RavMon:  The acting is another strong point of Shadow. How did you manage to wrangle up such a solid cast, considering everyone involved are amateurs? I believe a lot of that can be attributed to your passion for the film as well as your clear cut vision of the script. So, kudos for that as well!

GCS:  Thanks!  We put out casting calls and were very lucky to get the people we did.  Dan Carter Hope was suggested by another actress who originally was going to play Debra but pulled out because she wanted to be paid.  Since I was not paying anyone else, there was no way I could pay just one person.  This happened a couple of times, but in the end, the cast members I had were happy to work for free!  I think they could tell I was passionate for what I was doing and took me seriously even though I was filming with a camcorder and no money.  Again, we were just really lucky.  My wife was friends with Dan Bone and he had done a few things, so he was on board but I didn’t know any of the other leads.  Working with friends is OK but they have to be as dedicated as you.  Marley the dealer was a friend but he was also working on set the whole time as a runner type and he knew to take it seriously.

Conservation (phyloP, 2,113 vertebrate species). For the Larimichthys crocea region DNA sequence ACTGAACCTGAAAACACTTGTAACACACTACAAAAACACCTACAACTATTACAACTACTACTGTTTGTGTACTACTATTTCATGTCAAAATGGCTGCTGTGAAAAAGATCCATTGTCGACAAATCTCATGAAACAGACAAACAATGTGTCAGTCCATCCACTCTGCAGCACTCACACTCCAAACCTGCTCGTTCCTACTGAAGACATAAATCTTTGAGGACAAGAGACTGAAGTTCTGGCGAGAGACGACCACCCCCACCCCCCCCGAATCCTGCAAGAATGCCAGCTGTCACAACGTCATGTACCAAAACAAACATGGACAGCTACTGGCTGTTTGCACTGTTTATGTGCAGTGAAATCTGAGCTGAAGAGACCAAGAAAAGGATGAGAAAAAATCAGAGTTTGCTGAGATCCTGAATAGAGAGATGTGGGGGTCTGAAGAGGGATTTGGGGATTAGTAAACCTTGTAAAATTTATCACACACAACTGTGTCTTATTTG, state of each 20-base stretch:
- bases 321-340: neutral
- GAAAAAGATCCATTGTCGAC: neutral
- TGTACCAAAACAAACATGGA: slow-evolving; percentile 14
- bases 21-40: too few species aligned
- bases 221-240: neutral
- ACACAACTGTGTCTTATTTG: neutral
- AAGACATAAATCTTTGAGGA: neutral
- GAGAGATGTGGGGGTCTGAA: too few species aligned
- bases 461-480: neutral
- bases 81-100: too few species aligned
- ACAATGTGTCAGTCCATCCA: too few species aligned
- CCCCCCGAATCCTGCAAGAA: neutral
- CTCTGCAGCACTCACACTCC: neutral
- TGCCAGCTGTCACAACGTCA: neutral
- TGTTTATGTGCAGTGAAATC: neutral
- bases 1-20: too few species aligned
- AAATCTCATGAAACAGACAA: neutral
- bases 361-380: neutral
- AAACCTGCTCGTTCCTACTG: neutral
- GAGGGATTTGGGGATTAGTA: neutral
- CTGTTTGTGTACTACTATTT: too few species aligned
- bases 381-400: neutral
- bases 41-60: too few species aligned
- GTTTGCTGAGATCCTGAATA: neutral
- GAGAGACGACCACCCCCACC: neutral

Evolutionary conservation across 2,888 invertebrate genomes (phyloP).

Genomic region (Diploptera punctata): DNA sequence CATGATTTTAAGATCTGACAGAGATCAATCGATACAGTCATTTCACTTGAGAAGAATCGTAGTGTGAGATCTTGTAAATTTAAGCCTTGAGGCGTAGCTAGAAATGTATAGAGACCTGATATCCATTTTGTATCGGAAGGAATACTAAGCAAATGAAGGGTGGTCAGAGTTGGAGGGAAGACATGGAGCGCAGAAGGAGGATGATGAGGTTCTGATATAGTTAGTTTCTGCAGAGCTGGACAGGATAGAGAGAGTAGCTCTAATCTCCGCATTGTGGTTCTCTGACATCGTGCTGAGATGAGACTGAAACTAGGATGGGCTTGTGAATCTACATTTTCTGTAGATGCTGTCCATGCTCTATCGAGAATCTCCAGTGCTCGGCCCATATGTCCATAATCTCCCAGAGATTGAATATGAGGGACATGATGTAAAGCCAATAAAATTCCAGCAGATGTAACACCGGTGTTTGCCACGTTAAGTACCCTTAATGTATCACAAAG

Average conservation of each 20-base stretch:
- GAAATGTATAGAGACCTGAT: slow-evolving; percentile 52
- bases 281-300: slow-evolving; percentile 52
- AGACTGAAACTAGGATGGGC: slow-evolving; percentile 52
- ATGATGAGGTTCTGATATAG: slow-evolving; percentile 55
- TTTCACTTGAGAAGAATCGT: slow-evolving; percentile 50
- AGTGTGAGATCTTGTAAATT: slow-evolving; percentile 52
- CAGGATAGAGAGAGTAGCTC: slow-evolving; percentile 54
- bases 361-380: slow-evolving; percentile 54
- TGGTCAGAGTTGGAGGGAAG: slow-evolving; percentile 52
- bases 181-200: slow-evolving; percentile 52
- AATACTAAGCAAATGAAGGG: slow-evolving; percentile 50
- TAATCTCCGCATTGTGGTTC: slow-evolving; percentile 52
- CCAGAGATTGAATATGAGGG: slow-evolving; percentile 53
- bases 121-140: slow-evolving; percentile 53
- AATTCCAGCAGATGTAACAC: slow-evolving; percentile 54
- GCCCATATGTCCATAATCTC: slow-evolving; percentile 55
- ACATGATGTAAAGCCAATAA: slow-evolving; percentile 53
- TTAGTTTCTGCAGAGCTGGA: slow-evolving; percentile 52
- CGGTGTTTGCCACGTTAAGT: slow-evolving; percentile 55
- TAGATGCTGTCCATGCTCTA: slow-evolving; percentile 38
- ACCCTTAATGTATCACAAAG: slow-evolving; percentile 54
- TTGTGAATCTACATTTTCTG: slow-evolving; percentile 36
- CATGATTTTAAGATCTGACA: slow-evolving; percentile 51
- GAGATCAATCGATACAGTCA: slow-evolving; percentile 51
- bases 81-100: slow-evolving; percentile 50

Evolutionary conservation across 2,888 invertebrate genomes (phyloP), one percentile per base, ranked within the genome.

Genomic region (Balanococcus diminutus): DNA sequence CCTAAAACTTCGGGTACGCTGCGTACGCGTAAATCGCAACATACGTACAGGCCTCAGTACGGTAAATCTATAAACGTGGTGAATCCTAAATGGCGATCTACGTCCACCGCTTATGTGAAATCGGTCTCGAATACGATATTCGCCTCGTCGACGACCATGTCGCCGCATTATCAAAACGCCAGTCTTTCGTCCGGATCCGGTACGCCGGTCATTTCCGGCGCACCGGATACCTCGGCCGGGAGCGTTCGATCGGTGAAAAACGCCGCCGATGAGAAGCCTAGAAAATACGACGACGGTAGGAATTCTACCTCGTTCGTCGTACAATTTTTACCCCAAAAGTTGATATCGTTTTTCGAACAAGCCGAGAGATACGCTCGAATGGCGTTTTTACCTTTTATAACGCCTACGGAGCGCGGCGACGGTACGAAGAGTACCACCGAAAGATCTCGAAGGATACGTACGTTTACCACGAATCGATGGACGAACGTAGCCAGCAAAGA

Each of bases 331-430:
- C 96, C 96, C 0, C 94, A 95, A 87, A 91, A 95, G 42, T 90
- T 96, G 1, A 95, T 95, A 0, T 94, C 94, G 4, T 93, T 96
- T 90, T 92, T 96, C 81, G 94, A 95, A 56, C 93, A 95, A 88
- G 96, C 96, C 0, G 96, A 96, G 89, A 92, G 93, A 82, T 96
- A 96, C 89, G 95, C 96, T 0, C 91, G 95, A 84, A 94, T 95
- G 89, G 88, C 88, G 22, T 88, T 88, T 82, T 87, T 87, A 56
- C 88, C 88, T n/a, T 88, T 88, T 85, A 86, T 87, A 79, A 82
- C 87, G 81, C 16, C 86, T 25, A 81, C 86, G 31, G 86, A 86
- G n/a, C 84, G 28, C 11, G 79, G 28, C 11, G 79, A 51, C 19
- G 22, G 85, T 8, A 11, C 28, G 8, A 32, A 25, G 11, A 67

RavMon:  Any self-respecting shack in a horror film must have a bloody past. Is it true that the original owner of the cabin committed suicide there? How did your actors react to this when you first told them?

GCS:  Yep, that’s true.  The first time checking it out, the owner’s son told me. I knew this was the place to film a good movie! At no point did it seem spooky there—I told everyone involved but no one was fazed.  The story goes that a dad gave the land to two of his sons in the ‘70s, but one was paranoid that the other would try to take it all so he built the cabin to live in but one cold winter, he just went outside and blew his brains out with a shot gun! Crazy story but true, or so the story goes.